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Holidays in the Aftermath of Harvey

A photo of gay Houstonian Ian L. Haddock after Hurricane Harvey.

Six days into Hurricane Harvey, things hit me. I was living in a motel room provided by FEMA with only a few sets of clothes, the photos I could grab, and my laptop. The space was decent and clean, but my heart was cluttered with the fear of the unknown. Don’t get me wrong, I’m resilient. Like thousands of other queer-identified people, I have been homeless before, couchsurfed many times, and learned to do whatever it takes to survive. It is…

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A Place to Call Home: Finding Peace in My Queer Jewish Identity

A photo of queer Jewish Houstonian Brittany Weinstein

When my family celebrates Hanukkah, I know two things to be true every year: I will eat entirely too much and I will be interrogated like a criminal suspect. I don’t have a single family member or Jewish friend who hasn’t been asked, “So when are you going to marry a nice Jewish boy?” What am I supposed to say to that? “Well bubbe, I actually have a live-in girlfriend. We’ve been together for five years. We sleep in the…

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The Cowboy in Me: Baring My Queer Christian Country Soul

An illustration of a Christian cowboy hat.

Writing this feels like taking a selfie. Normally, focusing too much on myself makes me uncomfortable. But I hope it can help others who relate. Let me begin by saying that I feel more like a soul than a physical body. Like souls tend to be, I’m moved by and connect with art. I feel nestled beneath towering prison walls when I listen to a dark Johnny Cash album. Like I’m lying in a field of bluebonnets when the Dixie…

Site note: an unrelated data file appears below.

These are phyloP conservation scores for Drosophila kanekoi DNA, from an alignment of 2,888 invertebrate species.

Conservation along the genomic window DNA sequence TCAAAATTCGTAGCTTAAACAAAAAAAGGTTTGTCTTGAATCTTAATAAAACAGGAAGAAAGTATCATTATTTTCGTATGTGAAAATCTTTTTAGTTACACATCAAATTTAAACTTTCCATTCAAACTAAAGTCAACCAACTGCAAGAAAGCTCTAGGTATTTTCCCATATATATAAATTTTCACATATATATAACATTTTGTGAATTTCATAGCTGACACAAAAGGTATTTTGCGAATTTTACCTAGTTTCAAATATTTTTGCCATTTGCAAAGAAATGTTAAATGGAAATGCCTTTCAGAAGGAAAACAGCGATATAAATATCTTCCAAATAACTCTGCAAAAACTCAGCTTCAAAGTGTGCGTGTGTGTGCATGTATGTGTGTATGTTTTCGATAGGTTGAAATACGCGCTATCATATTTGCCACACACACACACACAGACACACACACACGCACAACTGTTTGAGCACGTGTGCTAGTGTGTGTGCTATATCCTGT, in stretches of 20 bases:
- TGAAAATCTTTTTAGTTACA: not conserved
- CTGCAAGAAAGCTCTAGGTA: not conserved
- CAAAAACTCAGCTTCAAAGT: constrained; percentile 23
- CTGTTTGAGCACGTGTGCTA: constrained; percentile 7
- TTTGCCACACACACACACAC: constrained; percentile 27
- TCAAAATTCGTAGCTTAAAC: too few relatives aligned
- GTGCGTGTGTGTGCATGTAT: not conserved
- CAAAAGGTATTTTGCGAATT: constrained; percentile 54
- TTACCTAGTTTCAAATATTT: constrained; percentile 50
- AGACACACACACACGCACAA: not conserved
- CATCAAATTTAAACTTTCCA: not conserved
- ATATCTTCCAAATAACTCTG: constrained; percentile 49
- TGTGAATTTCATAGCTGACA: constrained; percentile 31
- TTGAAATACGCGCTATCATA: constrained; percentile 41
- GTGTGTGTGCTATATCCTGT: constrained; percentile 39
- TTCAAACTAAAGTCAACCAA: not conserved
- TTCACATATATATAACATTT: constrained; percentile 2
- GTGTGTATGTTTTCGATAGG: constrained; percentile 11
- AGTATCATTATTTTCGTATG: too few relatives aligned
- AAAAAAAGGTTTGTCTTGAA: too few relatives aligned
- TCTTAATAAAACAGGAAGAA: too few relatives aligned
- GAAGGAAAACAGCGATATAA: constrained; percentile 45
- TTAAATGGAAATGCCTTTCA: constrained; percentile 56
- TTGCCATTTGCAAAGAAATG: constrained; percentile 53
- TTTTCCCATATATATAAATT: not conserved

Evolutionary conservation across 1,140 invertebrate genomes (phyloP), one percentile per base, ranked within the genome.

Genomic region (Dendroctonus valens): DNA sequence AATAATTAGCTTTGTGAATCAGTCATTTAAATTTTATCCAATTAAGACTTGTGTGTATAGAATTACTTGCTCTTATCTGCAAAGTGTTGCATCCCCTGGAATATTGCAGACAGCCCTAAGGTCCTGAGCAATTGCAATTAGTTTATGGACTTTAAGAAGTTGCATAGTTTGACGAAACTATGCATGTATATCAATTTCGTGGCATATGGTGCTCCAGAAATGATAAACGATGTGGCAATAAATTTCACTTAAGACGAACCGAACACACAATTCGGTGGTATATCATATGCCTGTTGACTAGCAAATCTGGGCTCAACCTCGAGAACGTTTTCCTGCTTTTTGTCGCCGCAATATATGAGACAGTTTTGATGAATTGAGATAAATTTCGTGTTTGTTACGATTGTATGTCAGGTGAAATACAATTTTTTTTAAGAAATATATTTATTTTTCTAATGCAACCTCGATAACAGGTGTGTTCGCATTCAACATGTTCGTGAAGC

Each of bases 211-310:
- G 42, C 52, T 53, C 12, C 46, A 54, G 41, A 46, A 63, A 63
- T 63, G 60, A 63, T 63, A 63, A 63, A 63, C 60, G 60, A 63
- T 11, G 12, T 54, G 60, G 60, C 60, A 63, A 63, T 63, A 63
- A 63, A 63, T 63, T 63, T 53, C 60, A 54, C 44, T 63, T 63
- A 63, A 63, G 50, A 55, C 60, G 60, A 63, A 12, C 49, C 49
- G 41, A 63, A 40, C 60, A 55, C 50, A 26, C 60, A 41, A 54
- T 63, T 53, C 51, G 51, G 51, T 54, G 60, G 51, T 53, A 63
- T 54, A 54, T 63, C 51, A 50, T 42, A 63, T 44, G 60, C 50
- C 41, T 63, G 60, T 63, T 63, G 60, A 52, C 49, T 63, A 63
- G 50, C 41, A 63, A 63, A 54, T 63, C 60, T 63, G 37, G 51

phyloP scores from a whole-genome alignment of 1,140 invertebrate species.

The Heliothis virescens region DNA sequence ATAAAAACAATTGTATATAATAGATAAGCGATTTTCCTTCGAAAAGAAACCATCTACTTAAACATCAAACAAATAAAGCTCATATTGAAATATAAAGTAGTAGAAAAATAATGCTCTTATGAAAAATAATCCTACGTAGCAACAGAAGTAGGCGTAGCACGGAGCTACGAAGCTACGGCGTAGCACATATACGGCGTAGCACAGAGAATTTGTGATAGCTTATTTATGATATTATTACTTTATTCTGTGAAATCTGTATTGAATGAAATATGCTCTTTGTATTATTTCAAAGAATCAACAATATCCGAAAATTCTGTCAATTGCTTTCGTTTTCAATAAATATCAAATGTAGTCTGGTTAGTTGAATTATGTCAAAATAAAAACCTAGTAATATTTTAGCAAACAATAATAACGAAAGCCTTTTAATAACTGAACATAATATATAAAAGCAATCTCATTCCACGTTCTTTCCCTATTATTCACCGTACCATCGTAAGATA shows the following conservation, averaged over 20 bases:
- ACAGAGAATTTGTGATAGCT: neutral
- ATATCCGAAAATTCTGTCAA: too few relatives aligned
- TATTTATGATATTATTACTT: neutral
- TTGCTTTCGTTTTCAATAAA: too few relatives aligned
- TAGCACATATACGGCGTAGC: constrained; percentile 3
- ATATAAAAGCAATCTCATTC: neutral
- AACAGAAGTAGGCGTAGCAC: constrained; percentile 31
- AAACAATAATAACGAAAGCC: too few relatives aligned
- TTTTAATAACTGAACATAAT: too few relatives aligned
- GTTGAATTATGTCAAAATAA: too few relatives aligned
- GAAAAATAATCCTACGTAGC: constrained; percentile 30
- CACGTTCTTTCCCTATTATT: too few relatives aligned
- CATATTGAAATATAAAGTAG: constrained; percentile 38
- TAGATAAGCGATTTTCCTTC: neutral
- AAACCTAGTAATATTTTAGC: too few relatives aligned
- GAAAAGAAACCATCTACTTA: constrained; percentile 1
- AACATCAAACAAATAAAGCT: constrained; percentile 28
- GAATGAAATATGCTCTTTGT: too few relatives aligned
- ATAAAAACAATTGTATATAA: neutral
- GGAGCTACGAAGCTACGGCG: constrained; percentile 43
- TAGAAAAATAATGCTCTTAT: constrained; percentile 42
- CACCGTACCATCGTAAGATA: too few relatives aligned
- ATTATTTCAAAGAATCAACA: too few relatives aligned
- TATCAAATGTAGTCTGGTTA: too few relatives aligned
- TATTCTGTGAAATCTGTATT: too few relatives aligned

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Southern Pride: I Want to Remember The Sins of Our Ancestors

A photo of Ariel Emmerson in Jefferson County, the home of her ancestors.

My connection to my “half” southern heritage has always felt tentative. Growing up, my identity was deeply rooted in my Pacific Northwest upbringing. Despite moving back and forth between Washington state and the D.C. area, my middle school and high school years in Bellingham, WA shaped my sense of place and belonging. During these years, it was easy to romanticize my southern heritage, to see the South as a distant and foreign place, and to laugh and gently tease my…

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If Only We Could Remember: Being Queer and Indigenous in the South

A photo of queer indigenous activist Eydka Chilomé.

I am an unapologetic queer indigenous femme woman, activist, artist, and educator with hair on my legs and under my armpits. I currently live in a place called Texas where I bear witness to police killings, klan/neo-nazi rallies, confederate flags, and trump propaganda—essentially white supremacy wrapped in the violently-appropriated indigenous Mexican aesthetic of the “cowboy.” Today, the u.s. South yells the same war cry that my ancestors have heard over and over again—a proud declaration of settler colonialism. …

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Houston Premieres ‘Major!’ Film on Transgender Day of Remembrance